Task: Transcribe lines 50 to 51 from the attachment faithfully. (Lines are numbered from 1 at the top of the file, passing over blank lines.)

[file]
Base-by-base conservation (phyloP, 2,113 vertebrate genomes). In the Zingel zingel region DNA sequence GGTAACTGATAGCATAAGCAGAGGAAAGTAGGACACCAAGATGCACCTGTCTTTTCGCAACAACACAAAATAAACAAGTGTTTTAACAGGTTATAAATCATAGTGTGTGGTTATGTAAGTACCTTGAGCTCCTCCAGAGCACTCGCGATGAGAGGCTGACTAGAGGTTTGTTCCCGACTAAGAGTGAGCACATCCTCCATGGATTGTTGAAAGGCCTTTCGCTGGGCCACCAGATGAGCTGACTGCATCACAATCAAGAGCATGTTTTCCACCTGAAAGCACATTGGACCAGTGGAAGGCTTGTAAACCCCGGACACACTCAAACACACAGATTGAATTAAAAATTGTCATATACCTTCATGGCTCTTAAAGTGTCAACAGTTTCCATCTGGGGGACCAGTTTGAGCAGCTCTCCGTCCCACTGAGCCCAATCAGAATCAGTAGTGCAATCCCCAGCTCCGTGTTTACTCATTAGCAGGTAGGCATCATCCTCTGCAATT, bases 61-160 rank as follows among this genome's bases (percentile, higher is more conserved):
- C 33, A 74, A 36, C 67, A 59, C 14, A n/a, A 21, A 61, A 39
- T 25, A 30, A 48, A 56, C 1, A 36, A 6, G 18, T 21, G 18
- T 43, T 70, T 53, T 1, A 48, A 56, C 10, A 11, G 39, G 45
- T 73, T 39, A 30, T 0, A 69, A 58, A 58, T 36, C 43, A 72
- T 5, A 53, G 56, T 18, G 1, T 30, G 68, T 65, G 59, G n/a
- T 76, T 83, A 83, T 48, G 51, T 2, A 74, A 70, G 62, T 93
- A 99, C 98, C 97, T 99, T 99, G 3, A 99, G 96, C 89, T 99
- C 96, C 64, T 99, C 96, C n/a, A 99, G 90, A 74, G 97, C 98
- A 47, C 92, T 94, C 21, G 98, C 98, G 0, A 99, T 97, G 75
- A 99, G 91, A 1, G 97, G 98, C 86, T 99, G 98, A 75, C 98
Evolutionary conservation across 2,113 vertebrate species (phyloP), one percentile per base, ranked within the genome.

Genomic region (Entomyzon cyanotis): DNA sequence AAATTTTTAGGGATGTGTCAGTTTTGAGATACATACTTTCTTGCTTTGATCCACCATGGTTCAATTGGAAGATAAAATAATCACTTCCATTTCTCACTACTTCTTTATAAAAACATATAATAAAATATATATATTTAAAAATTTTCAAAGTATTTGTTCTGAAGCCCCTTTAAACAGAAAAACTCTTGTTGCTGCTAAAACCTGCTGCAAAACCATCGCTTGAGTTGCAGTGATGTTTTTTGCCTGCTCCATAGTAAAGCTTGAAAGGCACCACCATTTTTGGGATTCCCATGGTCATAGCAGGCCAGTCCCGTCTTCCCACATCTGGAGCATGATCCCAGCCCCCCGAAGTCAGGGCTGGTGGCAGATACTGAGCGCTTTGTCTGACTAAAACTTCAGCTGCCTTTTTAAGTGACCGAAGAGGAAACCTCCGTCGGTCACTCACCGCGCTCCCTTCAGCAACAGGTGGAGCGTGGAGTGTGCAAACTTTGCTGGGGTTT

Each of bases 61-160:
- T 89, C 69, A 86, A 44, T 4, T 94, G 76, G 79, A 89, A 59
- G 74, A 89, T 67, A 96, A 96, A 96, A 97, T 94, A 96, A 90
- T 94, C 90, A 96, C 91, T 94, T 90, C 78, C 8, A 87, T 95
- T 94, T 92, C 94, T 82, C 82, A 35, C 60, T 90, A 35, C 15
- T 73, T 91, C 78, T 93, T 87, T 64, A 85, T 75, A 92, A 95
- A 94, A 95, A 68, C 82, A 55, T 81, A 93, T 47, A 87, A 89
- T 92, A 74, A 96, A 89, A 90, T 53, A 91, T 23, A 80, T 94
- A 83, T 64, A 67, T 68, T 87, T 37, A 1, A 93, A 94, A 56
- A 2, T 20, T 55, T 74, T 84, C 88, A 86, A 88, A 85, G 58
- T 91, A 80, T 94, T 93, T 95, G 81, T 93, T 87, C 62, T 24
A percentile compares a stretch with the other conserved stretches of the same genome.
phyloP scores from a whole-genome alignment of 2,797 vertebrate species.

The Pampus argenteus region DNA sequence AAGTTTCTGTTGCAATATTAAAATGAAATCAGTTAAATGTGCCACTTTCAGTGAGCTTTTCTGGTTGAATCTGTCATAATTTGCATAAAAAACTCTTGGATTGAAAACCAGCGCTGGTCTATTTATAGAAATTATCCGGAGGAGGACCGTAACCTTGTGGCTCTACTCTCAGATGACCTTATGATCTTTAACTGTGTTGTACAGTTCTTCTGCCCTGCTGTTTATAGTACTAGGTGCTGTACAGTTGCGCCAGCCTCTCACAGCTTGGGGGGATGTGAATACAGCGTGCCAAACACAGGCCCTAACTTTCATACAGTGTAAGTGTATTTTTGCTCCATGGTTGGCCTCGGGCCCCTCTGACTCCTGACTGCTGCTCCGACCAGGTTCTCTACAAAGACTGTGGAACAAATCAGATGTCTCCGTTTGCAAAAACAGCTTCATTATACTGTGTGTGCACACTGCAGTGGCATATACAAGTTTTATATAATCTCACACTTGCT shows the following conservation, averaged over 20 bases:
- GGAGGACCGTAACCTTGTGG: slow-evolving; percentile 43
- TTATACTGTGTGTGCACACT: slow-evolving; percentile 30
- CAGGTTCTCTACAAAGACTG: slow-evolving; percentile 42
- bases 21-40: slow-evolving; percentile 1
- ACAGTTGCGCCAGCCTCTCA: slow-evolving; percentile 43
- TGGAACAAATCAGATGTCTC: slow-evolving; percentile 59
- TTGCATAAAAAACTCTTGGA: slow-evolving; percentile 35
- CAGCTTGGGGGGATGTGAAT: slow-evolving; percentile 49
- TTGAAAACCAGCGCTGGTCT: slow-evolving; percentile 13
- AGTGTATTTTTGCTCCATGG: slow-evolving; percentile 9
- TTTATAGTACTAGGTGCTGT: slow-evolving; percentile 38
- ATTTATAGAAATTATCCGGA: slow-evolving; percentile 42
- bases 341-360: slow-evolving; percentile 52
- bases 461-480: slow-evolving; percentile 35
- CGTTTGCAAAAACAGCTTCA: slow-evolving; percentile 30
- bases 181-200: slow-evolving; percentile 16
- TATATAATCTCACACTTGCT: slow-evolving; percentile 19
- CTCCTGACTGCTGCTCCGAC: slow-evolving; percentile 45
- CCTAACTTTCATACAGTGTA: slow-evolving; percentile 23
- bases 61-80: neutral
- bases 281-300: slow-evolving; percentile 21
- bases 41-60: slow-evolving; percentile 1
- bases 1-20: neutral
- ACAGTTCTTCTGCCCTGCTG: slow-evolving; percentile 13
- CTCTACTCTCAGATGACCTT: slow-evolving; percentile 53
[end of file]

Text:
- bases 1-20: neutral
- ACAGTTCTTCTGCCCTGCTG: slow-evolving; percentile 13